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Observations in a Garden: Visitors and Residents

Articles: Observations in a Garden: Visitors and Residents

Few covers have generated as much interest—and delight—as the hummingbird on the cover of the January issue. Brilliantly captured by photographer Bob Wigand, the hummer was actively engaged in what hummers do best: hovering in mid-air as it collected nectar from a flower, while, simultaneously, providing pollination services for the flower.

The flower was actually Delostoma, not Penstemon as noted in the cover caption (our mistake). Regardless of the genus, the relationship between the pollinator and the pollinated represents one of the most intriguing and critical interactions between plant and animal.

Hummers are just one of the many hundreds, perhaps thousands, of visitors to a garden. There are even more residents in the garden, the vast majority of which go about their daily lives unnoticed by the gardener. Most of these critters are invertebrates—insects, mullosks, arachnids, and other “lower” forms of life.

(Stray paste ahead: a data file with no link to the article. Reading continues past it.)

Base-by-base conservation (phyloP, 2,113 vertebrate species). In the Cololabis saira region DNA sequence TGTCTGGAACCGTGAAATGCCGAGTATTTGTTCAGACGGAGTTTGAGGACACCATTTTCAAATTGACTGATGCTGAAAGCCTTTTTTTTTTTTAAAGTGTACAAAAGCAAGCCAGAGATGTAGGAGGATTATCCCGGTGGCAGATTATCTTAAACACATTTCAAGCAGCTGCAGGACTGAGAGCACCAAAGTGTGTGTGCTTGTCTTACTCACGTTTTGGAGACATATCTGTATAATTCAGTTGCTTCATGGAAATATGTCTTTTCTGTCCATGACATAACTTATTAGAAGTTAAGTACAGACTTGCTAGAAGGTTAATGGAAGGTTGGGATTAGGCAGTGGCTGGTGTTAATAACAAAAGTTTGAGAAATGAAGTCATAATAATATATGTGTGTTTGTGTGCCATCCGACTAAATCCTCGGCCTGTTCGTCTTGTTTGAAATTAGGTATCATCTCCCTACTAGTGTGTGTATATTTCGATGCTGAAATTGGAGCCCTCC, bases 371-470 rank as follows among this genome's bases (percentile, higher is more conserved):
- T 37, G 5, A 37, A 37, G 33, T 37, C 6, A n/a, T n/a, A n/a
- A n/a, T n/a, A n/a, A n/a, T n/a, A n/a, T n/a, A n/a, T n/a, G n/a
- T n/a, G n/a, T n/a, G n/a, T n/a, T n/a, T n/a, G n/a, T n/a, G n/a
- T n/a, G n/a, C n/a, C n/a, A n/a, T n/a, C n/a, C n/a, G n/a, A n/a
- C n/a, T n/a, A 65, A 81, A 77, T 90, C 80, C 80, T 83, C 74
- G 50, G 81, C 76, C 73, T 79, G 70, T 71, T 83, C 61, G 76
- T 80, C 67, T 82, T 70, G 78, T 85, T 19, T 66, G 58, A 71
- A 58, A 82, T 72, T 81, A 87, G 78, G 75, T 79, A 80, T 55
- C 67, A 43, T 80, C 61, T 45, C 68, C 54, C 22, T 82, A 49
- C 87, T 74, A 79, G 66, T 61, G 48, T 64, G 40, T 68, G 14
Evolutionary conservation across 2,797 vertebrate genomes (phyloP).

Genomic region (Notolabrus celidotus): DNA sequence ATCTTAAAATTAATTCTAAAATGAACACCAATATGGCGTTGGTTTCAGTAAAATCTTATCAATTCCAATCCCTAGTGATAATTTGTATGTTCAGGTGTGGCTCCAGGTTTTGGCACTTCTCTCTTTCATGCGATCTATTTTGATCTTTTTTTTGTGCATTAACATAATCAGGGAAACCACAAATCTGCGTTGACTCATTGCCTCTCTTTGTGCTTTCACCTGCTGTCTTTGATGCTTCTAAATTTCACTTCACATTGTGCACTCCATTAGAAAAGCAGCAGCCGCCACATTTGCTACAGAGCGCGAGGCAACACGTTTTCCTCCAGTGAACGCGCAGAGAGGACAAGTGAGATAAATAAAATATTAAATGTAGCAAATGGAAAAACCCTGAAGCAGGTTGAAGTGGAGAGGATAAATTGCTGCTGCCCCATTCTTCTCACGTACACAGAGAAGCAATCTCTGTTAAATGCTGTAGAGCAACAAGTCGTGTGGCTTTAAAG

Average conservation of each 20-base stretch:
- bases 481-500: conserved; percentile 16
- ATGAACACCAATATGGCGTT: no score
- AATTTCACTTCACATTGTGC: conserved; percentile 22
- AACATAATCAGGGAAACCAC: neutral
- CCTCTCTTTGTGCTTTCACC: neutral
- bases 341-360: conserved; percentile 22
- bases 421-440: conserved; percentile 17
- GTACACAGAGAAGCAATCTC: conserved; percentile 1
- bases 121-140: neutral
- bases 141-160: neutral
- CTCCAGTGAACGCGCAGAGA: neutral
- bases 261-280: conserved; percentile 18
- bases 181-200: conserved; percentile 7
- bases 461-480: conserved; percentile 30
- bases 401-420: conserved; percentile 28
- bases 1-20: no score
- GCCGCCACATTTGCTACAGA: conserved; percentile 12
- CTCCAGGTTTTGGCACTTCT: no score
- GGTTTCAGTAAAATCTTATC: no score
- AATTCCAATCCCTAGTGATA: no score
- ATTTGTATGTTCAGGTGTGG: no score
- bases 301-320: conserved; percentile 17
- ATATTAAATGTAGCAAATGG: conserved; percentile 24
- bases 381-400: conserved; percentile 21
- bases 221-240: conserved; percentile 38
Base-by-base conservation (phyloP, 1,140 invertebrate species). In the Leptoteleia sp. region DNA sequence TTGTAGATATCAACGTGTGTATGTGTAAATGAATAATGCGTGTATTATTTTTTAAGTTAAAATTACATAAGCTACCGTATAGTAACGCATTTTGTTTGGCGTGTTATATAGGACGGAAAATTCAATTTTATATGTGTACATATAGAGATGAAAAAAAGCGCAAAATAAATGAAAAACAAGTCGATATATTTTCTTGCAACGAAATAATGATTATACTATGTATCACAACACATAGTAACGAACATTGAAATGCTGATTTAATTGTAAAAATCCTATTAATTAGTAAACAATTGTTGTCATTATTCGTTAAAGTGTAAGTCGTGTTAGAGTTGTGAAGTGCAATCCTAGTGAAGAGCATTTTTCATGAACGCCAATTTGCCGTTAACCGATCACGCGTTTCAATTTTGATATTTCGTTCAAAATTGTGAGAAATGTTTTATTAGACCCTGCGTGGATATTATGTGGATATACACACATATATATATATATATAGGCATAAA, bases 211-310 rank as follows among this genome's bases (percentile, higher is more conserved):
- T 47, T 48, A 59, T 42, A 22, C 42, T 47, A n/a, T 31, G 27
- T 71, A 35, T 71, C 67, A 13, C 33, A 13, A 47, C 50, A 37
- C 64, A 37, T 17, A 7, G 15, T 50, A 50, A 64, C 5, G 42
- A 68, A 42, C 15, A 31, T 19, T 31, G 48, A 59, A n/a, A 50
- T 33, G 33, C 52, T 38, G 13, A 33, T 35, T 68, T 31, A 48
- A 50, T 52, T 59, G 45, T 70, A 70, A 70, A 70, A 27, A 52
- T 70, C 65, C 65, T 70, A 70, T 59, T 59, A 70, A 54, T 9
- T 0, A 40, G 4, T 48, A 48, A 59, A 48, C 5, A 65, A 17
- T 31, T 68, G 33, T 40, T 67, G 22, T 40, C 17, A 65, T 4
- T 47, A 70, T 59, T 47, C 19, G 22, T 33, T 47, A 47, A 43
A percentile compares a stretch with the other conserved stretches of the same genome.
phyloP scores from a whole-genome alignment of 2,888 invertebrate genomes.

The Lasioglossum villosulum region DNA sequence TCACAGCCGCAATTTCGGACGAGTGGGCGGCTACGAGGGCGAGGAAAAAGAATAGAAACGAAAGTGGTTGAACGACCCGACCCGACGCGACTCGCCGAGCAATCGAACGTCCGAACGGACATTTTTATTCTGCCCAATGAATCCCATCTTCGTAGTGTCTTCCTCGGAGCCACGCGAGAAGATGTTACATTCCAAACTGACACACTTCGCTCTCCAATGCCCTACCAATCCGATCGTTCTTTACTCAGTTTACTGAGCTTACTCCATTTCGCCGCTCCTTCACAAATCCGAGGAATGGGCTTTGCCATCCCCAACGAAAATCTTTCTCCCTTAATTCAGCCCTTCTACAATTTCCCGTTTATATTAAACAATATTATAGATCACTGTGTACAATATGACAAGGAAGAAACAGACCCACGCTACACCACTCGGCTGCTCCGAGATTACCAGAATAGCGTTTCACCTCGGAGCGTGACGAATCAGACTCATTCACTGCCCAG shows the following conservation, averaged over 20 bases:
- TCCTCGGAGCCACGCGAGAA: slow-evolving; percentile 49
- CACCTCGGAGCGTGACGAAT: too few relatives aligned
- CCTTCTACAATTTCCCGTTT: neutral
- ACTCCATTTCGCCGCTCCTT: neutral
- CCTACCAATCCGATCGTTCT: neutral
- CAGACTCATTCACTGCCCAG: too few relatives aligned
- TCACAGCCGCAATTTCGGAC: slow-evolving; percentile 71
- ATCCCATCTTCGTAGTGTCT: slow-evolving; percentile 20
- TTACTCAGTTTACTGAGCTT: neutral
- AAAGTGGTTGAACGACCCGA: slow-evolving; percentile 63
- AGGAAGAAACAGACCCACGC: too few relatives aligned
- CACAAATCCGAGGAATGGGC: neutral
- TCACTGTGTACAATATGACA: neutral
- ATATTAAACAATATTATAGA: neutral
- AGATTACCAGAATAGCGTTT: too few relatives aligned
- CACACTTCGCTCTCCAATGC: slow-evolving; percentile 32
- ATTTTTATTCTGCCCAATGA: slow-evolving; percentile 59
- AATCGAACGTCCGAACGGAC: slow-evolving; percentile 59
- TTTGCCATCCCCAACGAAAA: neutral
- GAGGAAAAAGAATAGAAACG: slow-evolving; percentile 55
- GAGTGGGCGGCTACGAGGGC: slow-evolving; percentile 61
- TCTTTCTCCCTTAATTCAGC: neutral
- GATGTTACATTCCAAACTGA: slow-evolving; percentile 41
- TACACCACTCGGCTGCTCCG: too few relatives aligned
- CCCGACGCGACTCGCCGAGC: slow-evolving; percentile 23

Countless words have been written in books and periodicals about the relatively few “lower” forms of life that create problems for us in the garden—that require some sort of action on our part to prevent them from adversely affecting the way our plants appear or perform. Sadly, the actions promoted for the last half-century or more have involved the introduction of toxins into our world, a situation with tremendous repercussions.

It seemed time to focus on the majority of lower life forms that actually benefit the garden, and by extension, our world. A new column, Garden Allies, premiered in the January issue and continues in this issue; the creative team, author Frédérique Lavoipierre and illustrator Craig Latker, have enough critters to write about and draw to fill the column for the next several years. We are delighted to bring this new series to you and hope that you will learn to welcome these special visitors and residents to your gardens.

Richard G Turner Jr, editor




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